As South Africa’s unemployment rate increases to a staggering 30.1%, the far-reaching impact of Covid-19 on businesses, both big and small has become an ever-growing concern. However, as highlighted by President Cyril Ramaphosa in a recent address to the nation – entrepreneurs and SMME’s present the greatest growth opportunity for our economy and a major source of desperately needed job creation.
While access to funding and the skills transfer needed for business resilience remains the biggest challenge for many young entrepreneurs, creativity, dedication and support from larger enterprises such as Mondelēz South Africa’s Enterprise Development programme Kasivators 2.0. have helped uplift the sector.
According to a new research paper from the Anzisha Prize, a partnership between African Leadership Academy and Mastercard Foundation that looks specifically at young entrepreneurs- just 77 of 122 Anzisha Fellows created over 2000 work opportunities. 56% of those jobs were for young people under 25. This illustrates the youth’s insatiable appetite for success.
“What started out as training for spaza shop owners evolved into engaging with young local entrepreneurs to develop their businesses, that could be absorbed into the Mondelez value chain in the long term.” said Navisha Bechan-Sewkuran, manager corporate & government affairs: South, Central & East Africa. “Sales and Marketing was identified as an area of entry that would allow us to absorb new vendors and make the biggest impact. We had a real passion to build township economies so focusing our efforts on SMME development within township marketing was a very natural fit.”
The Enterprise Development programme currently empowers four Black-owned brand activation businesses through business training, mentorship, tools of the trade and business grant. This investment in turn, on average – more than doubled their staff constituent.
“Entrepreneurship is often a very lonely path. There are many challenges to navigate so having that additional support system in the form of mentorship and coaching made a real impact for me personally. From guidance on the day to day running of my business to the grant which meant I was able to up-scale our distribution systems. The program helped us increase our overall profitability and in turn, our capacity to create more jobs,” said Edwin Sebilwane, 33-year-old at Brand experience company, SirBillionaire.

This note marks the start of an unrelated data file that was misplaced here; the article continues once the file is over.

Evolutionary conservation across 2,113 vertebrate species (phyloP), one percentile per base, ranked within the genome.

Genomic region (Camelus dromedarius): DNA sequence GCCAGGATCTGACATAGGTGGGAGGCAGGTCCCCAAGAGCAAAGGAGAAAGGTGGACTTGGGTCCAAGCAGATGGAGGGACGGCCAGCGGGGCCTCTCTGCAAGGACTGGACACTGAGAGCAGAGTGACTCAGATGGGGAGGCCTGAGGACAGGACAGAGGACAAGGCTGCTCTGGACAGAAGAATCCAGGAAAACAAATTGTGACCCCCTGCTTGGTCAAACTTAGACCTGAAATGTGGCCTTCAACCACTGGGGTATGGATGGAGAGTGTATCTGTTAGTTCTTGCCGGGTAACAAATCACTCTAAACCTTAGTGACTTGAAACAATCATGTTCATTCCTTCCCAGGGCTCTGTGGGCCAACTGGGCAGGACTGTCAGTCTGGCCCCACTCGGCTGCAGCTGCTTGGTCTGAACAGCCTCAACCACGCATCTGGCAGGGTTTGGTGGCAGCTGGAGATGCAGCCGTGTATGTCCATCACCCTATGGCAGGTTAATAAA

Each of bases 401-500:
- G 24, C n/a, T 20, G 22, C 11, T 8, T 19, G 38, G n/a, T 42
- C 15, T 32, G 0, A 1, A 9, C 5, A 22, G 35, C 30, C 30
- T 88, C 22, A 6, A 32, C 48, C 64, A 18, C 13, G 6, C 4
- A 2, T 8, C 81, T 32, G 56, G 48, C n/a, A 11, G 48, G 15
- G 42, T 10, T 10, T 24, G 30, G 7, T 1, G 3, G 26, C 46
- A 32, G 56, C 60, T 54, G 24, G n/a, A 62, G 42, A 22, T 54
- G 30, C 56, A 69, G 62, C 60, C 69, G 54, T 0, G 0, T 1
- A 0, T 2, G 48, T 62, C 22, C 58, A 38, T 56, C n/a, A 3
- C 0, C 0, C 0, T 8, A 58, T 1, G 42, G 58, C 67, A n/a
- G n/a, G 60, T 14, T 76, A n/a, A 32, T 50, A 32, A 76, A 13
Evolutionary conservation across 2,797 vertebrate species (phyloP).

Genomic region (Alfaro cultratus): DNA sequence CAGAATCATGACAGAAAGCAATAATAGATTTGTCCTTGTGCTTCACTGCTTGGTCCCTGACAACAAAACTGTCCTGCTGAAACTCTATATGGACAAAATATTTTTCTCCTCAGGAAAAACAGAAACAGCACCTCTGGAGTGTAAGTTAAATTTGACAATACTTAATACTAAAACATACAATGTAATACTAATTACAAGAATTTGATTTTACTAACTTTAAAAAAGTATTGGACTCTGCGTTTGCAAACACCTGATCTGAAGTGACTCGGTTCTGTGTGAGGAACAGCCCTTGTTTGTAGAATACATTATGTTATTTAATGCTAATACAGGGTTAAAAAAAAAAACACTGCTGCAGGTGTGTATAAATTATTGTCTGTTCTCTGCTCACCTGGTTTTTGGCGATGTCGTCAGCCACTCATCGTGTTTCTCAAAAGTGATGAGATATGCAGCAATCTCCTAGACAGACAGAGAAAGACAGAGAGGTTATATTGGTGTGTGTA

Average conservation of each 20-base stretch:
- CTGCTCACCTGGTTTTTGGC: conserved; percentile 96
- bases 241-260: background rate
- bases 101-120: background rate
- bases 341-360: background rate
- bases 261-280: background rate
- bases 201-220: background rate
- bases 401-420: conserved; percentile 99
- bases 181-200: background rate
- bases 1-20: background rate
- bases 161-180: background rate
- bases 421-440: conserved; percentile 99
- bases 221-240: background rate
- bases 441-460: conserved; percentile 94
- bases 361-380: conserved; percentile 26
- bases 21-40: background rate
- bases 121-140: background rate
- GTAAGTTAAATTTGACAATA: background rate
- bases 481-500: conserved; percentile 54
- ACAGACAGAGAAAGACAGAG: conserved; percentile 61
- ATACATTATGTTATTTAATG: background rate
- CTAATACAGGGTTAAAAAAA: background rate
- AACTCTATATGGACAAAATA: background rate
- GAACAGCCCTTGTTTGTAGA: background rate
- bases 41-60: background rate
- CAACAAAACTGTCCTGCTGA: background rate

Global brands such as Mondelēz International have a wealth of skills and experience that typically place them at the forefront of the innovation and thinking needed for success. It is these learnings that have been built into a sound Enterprise Development programme and grantees are committed to paying it forward. “This experience has helped us become braver and go after bigger brands and contracts that we would not have necessarily been able to seek out before. It has seen us increase our staff component by almost 50%. We’ve placed over 5000 students who are now able to add invaluable work experience to their CV’s and move out of unemployment,” adds Zamile Khuzwayo, Owner of PR Firm, ZamsHive which specialises in emerging brands.
As the economy has reopened many entrepreneurs operating with lockdown restrictions have had to reinvent ways of working and get creative with their business solutions. One such entrepreneur is 27-year-old, Beth Mahlangu, managing director of Republic 360⁰- an emerging experiential marketing company that offers below the line marketing support in rural areas. Her business once thrived on the hustle and bustle of month end supermarkets through promotions but has now reengineered her offering by introducing mystery shoppers that gather shopper insights into the rural market.
One of the four entrepreneurs that embarked on the programme. Brian Makwaiba, CEO of mass marketing experts, I AM Emerge paid it forward by hosting sessions to empower other youth entrepreneurs and was able to scale up his business and extend their offering to two additional townships.
“What is most encouraging is the knock-on effect of guiding strong players in this fiercely competitive informal sector as a vehicle to support economic growth, especially as our country continues to navigate uncertain waters due to the current pandemic, which will place even greater demands on entrepreneurs to stabilise the economy,” concludes Bechan-Sewkuran.